Personal data includes business contact information of an individual, i.e. an individual’s business email address such a [email protected]. It does not include generic business email addresses such as [email protected] or any other general business information. Although GDPR does not distinguish between “personal” personal data (e.g. [email protected]) and “business” personal data (e.g. [email protected]), the Information Commissioner’s Office (the body that oversees compliance with GDPR) is likely to be more concerned about unauthorised loss or disclosure of “personal” personal data.
“Special categories of data” are a type of personal data, and have broadly the same meaning as “sensitive personal data” under the Data Protection Act. They include types of data that are thought to be of a more sensitive nature, such as information about a person’s medical history or health, their race or ethnic origin, their religious or political views and their sexual orientation. The definition also includes genetic data and biometric data.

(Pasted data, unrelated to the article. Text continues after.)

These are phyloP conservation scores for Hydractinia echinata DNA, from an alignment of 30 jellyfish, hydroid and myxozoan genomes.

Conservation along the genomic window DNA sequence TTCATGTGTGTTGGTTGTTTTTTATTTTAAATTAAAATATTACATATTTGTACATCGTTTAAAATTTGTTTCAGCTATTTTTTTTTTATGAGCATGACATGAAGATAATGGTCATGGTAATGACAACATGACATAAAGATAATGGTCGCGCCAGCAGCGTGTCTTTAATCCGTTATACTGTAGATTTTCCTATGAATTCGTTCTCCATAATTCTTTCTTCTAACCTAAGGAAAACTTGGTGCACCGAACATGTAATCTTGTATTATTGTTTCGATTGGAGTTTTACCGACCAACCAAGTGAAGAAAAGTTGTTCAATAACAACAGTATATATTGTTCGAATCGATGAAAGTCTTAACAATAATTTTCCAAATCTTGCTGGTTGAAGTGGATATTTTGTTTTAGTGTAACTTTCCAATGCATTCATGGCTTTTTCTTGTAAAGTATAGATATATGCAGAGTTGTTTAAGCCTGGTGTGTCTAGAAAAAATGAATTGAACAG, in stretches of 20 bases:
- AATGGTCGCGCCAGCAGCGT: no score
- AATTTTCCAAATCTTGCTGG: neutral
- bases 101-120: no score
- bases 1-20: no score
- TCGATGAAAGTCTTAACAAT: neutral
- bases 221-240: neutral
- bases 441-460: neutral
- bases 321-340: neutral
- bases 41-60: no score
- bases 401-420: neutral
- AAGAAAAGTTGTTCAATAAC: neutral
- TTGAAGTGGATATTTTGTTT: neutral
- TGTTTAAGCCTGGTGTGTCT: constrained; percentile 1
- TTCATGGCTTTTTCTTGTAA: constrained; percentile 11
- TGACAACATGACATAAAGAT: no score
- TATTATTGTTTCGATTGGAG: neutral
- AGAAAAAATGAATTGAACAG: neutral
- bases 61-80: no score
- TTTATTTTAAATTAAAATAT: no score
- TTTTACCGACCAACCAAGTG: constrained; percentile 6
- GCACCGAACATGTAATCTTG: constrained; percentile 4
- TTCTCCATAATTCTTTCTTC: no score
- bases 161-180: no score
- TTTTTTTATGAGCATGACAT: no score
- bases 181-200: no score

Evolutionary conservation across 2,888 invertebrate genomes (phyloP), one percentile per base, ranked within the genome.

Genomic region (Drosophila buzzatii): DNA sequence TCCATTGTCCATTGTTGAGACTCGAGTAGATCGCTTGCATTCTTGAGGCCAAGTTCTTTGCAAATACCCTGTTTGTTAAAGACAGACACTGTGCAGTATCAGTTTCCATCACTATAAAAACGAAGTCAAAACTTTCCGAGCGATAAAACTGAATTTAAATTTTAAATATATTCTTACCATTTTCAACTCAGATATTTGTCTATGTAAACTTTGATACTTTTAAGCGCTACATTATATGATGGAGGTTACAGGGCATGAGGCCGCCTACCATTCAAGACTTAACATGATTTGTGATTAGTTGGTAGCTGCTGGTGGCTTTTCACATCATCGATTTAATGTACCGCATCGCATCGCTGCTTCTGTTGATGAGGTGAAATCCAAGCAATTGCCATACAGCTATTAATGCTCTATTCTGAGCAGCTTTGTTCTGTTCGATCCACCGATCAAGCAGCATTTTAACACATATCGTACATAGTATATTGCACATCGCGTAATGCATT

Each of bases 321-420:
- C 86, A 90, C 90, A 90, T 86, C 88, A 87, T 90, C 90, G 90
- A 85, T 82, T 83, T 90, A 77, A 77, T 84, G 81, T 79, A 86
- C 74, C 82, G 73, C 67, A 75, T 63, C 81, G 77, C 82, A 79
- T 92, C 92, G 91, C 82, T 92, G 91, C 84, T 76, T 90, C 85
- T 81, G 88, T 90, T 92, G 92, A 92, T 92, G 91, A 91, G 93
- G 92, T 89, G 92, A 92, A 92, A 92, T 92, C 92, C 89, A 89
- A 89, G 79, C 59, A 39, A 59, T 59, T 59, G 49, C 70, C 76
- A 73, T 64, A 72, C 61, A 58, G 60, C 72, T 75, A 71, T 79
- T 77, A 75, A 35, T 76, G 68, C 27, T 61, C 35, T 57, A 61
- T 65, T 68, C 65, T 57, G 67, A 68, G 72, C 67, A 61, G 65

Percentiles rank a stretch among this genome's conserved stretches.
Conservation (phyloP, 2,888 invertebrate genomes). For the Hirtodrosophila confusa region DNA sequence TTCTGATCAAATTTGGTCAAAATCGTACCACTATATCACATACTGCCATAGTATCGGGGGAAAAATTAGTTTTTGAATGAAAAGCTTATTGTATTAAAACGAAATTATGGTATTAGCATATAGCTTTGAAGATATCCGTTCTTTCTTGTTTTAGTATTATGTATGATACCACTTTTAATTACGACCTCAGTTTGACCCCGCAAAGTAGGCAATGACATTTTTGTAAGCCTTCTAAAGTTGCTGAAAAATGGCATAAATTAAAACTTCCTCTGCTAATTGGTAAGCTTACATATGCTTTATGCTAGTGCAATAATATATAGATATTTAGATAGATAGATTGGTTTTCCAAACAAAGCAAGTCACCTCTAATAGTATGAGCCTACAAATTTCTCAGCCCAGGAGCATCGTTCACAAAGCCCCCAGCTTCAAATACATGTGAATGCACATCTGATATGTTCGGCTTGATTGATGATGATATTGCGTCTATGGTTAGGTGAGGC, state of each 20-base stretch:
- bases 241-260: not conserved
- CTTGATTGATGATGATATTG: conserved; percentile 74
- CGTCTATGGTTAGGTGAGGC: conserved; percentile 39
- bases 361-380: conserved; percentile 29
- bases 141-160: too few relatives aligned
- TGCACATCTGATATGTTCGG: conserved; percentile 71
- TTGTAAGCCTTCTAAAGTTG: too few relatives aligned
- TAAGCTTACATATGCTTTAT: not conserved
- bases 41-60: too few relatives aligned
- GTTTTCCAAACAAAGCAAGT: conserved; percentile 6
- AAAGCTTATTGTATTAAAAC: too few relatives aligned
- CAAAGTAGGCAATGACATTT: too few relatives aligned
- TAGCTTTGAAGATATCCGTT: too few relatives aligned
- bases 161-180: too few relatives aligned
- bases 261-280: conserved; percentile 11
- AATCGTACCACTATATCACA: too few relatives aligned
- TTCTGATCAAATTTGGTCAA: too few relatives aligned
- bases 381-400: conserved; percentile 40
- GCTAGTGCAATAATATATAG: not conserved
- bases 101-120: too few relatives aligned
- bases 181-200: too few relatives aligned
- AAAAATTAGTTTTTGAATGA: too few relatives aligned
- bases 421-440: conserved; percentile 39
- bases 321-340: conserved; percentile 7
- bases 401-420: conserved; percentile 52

Under GDPR, organisations are not entitled to process Special Categories of Data unless one of the 10 exceptions applies. One of the exceptions expressly refers to processing that is necessary for the purposes of preventive or occupational medicine, for the assessment of the working capacity of the employee, medical diagnoses, the provision of health or social care or treatment or the management of health or social care systems and services. Special Categories of Data can, therefore, be processed without consent for those purposes. This will be considered in more detail in the guidance note that explains the requirements around processing personal data.
What do you Need to do with Personal Data for GDPR to Apply?
In practice, anything. At the point you collect personal data, you are processing it. You don’t need to be doing anything actively with the data – just holding or storing it (even if you never look at it) means that you are processing it.